… This is the bar where everyone eventually finds themselves in at 2am. This is the bar where bad and sometimes great decisions are made. This is the bar where you collect stories.
One of the reasons we love the Lair is that you never know what to expect from this place. Walk in on a Saturday afternoon and you may find half the bar singing and dancing along to Abba, Nancy Sinatra, or some weird unknown cover of ‘Total Eclipse of the Heart’ (Thank you, DJ Bell of ‘Kooky K!t$h!’). At another time you may be accosted by one the East Colfax Regulars, slurring his way through a story that involves an alley, a wheelchair, the cover of darkness, and a copious amount of bourbon. Walk in on a weeknight and the place may be full of music from some band passing through town. If you’re lucky, you may stumble upon a The Melvins secret show (happened to us), or a set by John Doe (who only plays the Lair when he’s in town).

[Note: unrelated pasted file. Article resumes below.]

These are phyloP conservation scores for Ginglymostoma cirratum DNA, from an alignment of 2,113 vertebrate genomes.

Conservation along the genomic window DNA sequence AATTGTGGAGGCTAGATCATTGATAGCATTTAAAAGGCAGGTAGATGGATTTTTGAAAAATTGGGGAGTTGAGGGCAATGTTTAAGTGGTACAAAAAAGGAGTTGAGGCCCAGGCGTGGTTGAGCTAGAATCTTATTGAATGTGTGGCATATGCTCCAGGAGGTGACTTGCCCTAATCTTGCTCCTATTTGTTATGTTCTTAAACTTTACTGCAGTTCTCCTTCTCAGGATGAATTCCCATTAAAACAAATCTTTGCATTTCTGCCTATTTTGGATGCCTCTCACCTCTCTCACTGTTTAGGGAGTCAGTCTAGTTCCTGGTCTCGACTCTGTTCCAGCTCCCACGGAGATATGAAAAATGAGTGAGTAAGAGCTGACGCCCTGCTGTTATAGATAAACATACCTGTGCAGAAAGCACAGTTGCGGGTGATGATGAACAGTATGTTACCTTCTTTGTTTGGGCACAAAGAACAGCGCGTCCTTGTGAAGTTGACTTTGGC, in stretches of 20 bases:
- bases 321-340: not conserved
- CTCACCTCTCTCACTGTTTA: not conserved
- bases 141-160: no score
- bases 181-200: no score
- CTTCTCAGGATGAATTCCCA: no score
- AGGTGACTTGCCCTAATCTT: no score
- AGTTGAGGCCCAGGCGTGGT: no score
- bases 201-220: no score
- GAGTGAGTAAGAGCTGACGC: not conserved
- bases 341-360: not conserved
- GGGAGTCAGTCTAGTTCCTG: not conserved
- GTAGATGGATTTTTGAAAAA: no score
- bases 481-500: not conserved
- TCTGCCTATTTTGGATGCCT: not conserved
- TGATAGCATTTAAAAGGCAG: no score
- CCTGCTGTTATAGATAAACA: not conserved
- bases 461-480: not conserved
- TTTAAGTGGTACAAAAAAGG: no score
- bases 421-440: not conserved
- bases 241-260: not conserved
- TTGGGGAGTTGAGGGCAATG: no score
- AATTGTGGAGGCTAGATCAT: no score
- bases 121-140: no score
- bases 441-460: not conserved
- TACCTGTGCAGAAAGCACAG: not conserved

The Lair was also one of the first bars I found myself in when I finally moved to Denver years ago (living only a couple blocks away also helps). Not only had I been hearing about that place for years back then (even before I started visiting the city), but at that first night there was able to see Slim Cessna’s Auto Club – one of the best, most welcoming (at least to me) events after I’d only been living in the Mile High City for less than a month. If Denver was some sort of communicable disease, I got it that night from the sheer press of the crowd at the show in such an intimate setting.